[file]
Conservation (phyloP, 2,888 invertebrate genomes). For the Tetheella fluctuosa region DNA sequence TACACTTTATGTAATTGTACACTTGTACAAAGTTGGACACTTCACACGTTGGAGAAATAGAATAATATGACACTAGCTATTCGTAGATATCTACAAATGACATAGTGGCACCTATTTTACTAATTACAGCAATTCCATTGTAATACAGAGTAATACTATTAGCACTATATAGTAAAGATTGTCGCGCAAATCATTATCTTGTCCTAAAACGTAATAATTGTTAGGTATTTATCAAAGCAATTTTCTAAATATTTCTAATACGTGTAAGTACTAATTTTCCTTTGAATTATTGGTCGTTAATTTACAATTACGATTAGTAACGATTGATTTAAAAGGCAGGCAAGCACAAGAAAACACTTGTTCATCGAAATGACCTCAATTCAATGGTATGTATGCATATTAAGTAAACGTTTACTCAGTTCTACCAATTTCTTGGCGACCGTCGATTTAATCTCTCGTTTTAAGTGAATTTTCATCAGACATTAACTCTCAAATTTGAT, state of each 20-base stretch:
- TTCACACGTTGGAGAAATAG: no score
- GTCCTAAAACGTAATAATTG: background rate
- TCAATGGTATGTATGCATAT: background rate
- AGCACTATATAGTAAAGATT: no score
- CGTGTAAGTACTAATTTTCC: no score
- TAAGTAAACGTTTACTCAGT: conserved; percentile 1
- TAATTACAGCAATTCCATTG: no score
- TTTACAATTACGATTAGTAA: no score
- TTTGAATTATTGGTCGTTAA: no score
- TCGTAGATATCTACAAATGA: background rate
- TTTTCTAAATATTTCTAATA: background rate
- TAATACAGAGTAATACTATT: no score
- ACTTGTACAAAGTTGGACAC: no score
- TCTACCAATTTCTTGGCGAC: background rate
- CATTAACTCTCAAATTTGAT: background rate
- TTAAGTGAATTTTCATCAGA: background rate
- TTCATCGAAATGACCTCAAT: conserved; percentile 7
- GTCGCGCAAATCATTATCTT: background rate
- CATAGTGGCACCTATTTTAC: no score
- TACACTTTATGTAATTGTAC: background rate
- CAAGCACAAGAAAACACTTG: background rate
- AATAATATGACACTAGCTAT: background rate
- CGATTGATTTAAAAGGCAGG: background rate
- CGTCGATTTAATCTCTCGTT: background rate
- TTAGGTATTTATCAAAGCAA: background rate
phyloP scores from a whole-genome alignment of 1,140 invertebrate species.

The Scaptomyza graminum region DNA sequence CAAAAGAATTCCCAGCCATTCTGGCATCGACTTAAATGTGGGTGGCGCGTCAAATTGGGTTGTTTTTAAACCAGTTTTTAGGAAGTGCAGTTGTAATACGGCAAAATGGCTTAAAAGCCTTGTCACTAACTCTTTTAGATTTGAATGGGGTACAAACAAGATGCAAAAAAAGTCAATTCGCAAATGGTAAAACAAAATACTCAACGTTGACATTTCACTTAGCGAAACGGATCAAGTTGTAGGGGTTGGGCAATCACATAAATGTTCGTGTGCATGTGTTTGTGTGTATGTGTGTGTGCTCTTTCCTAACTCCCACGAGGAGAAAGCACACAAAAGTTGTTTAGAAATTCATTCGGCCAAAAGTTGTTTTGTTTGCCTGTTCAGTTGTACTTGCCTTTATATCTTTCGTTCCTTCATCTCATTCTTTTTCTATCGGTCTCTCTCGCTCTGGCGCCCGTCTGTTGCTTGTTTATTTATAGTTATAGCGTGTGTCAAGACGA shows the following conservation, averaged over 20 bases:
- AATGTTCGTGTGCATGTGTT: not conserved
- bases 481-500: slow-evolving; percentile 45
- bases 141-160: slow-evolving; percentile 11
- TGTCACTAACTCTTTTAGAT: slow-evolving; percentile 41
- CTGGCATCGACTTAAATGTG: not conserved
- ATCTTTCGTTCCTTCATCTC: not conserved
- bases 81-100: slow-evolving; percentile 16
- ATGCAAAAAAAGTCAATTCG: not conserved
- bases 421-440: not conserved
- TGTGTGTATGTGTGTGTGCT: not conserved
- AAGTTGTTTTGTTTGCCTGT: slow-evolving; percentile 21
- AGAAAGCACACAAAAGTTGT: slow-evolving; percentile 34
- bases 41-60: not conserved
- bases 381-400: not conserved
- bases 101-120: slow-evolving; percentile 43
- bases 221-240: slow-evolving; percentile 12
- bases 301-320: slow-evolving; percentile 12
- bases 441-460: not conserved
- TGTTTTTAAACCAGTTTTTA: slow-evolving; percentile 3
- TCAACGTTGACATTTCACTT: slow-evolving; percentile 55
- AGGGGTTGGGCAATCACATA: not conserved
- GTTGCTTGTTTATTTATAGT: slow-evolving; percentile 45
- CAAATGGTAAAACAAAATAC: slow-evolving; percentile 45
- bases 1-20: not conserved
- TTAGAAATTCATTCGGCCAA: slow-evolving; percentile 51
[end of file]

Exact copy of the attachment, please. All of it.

Conservation (phyloP, 2,888 invertebrate genomes). For the Tetheella fluctuosa region DNA sequence TACACTTTATGTAATTGTACACTTGTACAAAGTTGGACACTTCACACGTTGGAGAAATAGAATAATATGACACTAGCTATTCGTAGATATCTACAAATGACATAGTGGCACCTATTTTACTAATTACAGCAATTCCATTGTAATACAGAGTAATACTATTAGCACTATATAGTAAAGATTGTCGCGCAAATCATTATCTTGTCCTAAAACGTAATAATTGTTAGGTATTTATCAAAGCAATTTTCTAAATATTTCTAATACGTGTAAGTACTAATTTTCCTTTGAATTATTGGTCGTTAATTTACAATTACGATTAGTAACGATTGATTTAAAAGGCAGGCAAGCACAAGAAAACACTTGTTCATCGAAATGACCTCAATTCAATGGTATGTATGCATATTAAGTAAACGTTTACTCAGTTCTACCAATTTCTTGGCGACCGTCGATTTAATCTCTCGTTTTAAGTGAATTTTCATCAGACATTAACTCTCAAATTTGAT, state of each 20-base stretch:
- TTCACACGTTGGAGAAATAG: no score
- GTCCTAAAACGTAATAATTG: background rate
- TCAATGGTATGTATGCATAT: background rate
- AGCACTATATAGTAAAGATT: no score
- CGTGTAAGTACTAATTTTCC: no score
- TAAGTAAACGTTTACTCAGT: conserved; percentile 1
- TAATTACAGCAATTCCATTG: no score
- TTTACAATTACGATTAGTAA: no score
- TTTGAATTATTGGTCGTTAA: no score
- TCGTAGATATCTACAAATGA: background rate
- TTTTCTAAATATTTCTAATA: background rate
- TAATACAGAGTAATACTATT: no score
- ACTTGTACAAAGTTGGACAC: no score
- TCTACCAATTTCTTGGCGAC: background rate
- CATTAACTCTCAAATTTGAT: background rate
- TTAAGTGAATTTTCATCAGA: background rate
- TTCATCGAAATGACCTCAAT: conserved; percentile 7
- GTCGCGCAAATCATTATCTT: background rate
- CATAGTGGCACCTATTTTAC: no score
- TACACTTTATGTAATTGTAC: background rate
- CAAGCACAAGAAAACACTTG: background rate
- AATAATATGACACTAGCTAT: background rate
- CGATTGATTTAAAAGGCAGG: background rate
- CGTCGATTTAATCTCTCGTT: background rate
- TTAGGTATTTATCAAAGCAA: background rate
phyloP scores from a whole-genome alignment of 1,140 invertebrate species.

The Scaptomyza graminum region DNA sequence CAAAAGAATTCCCAGCCATTCTGGCATCGACTTAAATGTGGGTGGCGCGTCAAATTGGGTTGTTTTTAAACCAGTTTTTAGGAAGTGCAGTTGTAATACGGCAAAATGGCTTAAAAGCCTTGTCACTAACTCTTTTAGATTTGAATGGGGTACAAACAAGATGCAAAAAAAGTCAATTCGCAAATGGTAAAACAAAATACTCAACGTTGACATTTCACTTAGCGAAACGGATCAAGTTGTAGGGGTTGGGCAATCACATAAATGTTCGTGTGCATGTGTTTGTGTGTATGTGTGTGTGCTCTTTCCTAACTCCCACGAGGAGAAAGCACACAAAAGTTGTTTAGAAATTCATTCGGCCAAAAGTTGTTTTGTTTGCCTGTTCAGTTGTACTTGCCTTTATATCTTTCGTTCCTTCATCTCATTCTTTTTCTATCGGTCTCTCTCGCTCTGGCGCCCGTCTGTTGCTTGTTTATTTATAGTTATAGCGTGTGTCAAGACGA shows the following conservation, averaged over 20 bases:
- AATGTTCGTGTGCATGTGTT: not conserved
- bases 481-500: slow-evolving; percentile 45
- bases 141-160: slow-evolving; percentile 11
- TGTCACTAACTCTTTTAGAT: slow-evolving; percentile 41
- CTGGCATCGACTTAAATGTG: not conserved
- ATCTTTCGTTCCTTCATCTC: not conserved
- bases 81-100: slow-evolving; percentile 16
- ATGCAAAAAAAGTCAATTCG: not conserved
- bases 421-440: not conserved
- TGTGTGTATGTGTGTGTGCT: not conserved
- AAGTTGTTTTGTTTGCCTGT: slow-evolving; percentile 21
- AGAAAGCACACAAAAGTTGT: slow-evolving; percentile 34
- bases 41-60: not conserved
- bases 381-400: not conserved
- bases 101-120: slow-evolving; percentile 43
- bases 221-240: slow-evolving; percentile 12
- bases 301-320: slow-evolving; percentile 12
- bases 441-460: not conserved
- TGTTTTTAAACCAGTTTTTA: slow-evolving; percentile 3
- TCAACGTTGACATTTCACTT: slow-evolving; percentile 55
- AGGGGTTGGGCAATCACATA: not conserved
- GTTGCTTGTTTATTTATAGT: slow-evolving; percentile 45
- CAAATGGTAAAACAAAATAC: slow-evolving; percentile 45
- bases 1-20: not conserved
- TTAGAAATTCATTCGGCCAA: slow-evolving; percentile 51